‘This is a painful day’: Ex-PM David Cameron grilled over Greensill lobbying role

Former premier refuses to reveal his pay during questioning by MPs

Former British prime minister David Cameron speaking during his appearance before the Treasury Committee. AFP
Former British prime minister David Cameron speaking during his appearance before the Treasury Committee. AFP

Embattled former British prime minister David Cameron refused repeatedly to reveal his pay from collapsed finance company Greensill Capital as he was grilled by MPs over his lobbying activities.

Mr Cameron said he was paid more than his £150,000 salary as prime minister and received shares but denied that he was motivated by personal gain when he bombarded ministers with messages urging them to increase the firm’s access to state-backed coronavirus loan schemes.

“I had a big economic investment in the future of Greensill,” Mr Cameron said at the start of a two-hour grilling. “I don’t think the amount is particularly germane.”

Mr Cameron became an adviser to Greensill Capital – headed by Australian financier Lex Greensill – in 2018 and claimed that lobbying was not considered part of his job.

But the financial crisis caused by the Covid-19 pandemic prompted Mr Cameron to send dozens of texts and emails to senior ministers and officials asking for their help for Greensill to get access to the support programmes. His efforts were unsuccessful.

Many of the messages were published this week and highlight how Mr Cameroon used flattery and his established networks to try to promote the company’s cause.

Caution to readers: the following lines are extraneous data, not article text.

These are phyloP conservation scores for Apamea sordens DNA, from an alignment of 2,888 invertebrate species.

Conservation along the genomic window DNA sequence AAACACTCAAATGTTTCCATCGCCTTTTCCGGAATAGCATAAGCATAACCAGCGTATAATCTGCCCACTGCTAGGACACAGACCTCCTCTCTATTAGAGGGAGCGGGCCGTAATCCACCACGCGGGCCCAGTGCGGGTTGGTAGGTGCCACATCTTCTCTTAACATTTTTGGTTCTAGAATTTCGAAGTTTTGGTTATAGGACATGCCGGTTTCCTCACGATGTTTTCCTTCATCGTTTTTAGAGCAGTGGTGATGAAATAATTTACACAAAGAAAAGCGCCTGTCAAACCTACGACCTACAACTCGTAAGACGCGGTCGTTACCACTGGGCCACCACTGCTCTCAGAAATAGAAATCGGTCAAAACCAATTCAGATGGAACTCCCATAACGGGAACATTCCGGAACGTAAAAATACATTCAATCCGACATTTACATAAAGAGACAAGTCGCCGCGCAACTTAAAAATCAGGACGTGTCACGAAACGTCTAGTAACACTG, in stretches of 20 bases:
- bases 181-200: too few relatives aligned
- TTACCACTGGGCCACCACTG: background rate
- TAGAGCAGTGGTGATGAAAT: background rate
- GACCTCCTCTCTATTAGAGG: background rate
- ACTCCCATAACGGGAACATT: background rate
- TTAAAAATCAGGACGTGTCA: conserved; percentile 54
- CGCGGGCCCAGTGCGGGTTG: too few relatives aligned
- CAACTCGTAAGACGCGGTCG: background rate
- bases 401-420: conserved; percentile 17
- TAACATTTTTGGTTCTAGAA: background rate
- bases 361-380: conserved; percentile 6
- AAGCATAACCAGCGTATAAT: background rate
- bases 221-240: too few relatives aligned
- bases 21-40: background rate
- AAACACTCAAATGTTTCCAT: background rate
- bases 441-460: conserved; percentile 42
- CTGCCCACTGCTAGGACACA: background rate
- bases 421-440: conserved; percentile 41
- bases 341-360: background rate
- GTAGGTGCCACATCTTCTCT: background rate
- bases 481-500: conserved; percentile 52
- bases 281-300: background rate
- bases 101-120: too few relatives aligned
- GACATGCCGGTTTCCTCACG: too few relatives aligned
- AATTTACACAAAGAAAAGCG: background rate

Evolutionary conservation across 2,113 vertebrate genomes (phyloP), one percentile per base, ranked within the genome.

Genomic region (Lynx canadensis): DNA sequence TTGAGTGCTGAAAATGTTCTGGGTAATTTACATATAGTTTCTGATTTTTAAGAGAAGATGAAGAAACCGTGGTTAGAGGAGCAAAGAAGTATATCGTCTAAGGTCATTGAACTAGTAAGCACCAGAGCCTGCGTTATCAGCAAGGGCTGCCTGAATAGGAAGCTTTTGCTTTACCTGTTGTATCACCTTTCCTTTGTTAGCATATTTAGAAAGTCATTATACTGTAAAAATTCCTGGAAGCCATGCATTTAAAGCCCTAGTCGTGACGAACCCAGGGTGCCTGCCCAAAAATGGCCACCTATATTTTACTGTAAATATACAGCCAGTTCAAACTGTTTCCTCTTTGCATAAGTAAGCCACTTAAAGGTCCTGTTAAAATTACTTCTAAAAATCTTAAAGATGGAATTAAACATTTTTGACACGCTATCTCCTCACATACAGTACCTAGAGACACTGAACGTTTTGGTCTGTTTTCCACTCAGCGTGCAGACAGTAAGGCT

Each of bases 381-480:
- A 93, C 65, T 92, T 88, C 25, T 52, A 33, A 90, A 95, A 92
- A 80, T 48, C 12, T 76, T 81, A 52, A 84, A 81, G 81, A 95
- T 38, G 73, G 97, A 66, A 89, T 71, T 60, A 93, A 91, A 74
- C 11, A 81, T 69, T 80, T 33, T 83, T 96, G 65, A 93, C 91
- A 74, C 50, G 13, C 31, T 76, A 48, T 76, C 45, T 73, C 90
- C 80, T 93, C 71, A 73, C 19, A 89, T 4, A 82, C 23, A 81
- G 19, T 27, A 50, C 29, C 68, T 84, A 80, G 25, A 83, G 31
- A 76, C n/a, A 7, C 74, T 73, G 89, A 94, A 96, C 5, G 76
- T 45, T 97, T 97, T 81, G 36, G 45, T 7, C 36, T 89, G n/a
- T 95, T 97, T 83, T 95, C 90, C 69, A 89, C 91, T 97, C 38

One to former Cabinet Office minister Michael Gove said: "I know you are manically busy – and doing a great job, by the way (this is bloody hard and I think the team is coping extremely well). But do you have a moment for a word? I am on this number and v free. All good wishes Dc."

In another message to the Chancellor Rishi Sunak, Mr Cameron complained that the Treasury’s objections to Greensill’s bid were “nuts” and put it down to a “simple misunderstanding”.

The collapse of the company and the role of Mr Cameron in using government contacts to secure help led to a series of probes into lobbying.

Mr Cameron insisted on Thursday that he did not know of the problems facing the company when he sent the messages in March to May. He told the committee that he did not believe there was any danger of the company failing until December 2020.

He said that his motivation for contacting the government was to pass on “good ideas to help with the credit crisis”.

"I have spent most of my adult life in public service," he said. "I believe in it deeply. I would never put forward something that I didn't believe was absolutely in the interests of the public good.

"I did not believe in March or April last year when I was doing this contact there was a risk of Greensill falling over."

The issue is particularly embarrassing for Mr Cameron who introduced new lobbying rules after a speech in 2010 in which he criticised the “lunches, the hospitality, the quiet word in your ear, the ex-ministers and ex-advisers for hire, helping big business find the right way to get its way”.

Mr Cameron admitted that his appearance before the MPs was a “painful day” during a long-running saga that has further tainted the legacy of a man who as leader fought against Brexit and lost.

He has insisted his lobbying activities broke no rules although he has accepted there were lessons to be learned.

Asked if he regretted his involvement in Greensill, Mr Cameron did not reply directly but said he'd considered “what different choices” he could have made.

Greensill was the biggest backer of GFG – the owner of the UK's third largest steelmaker Liberty Steel – and its failure put thousands of jobs at risk as GFG seeks to refinance.

Appearing before the Treasury Committee on Tuesday, Mr Greensill said he was "truly sorry" and took full responsibility for what happened.

Published: May 13, 2021 07:39 PM

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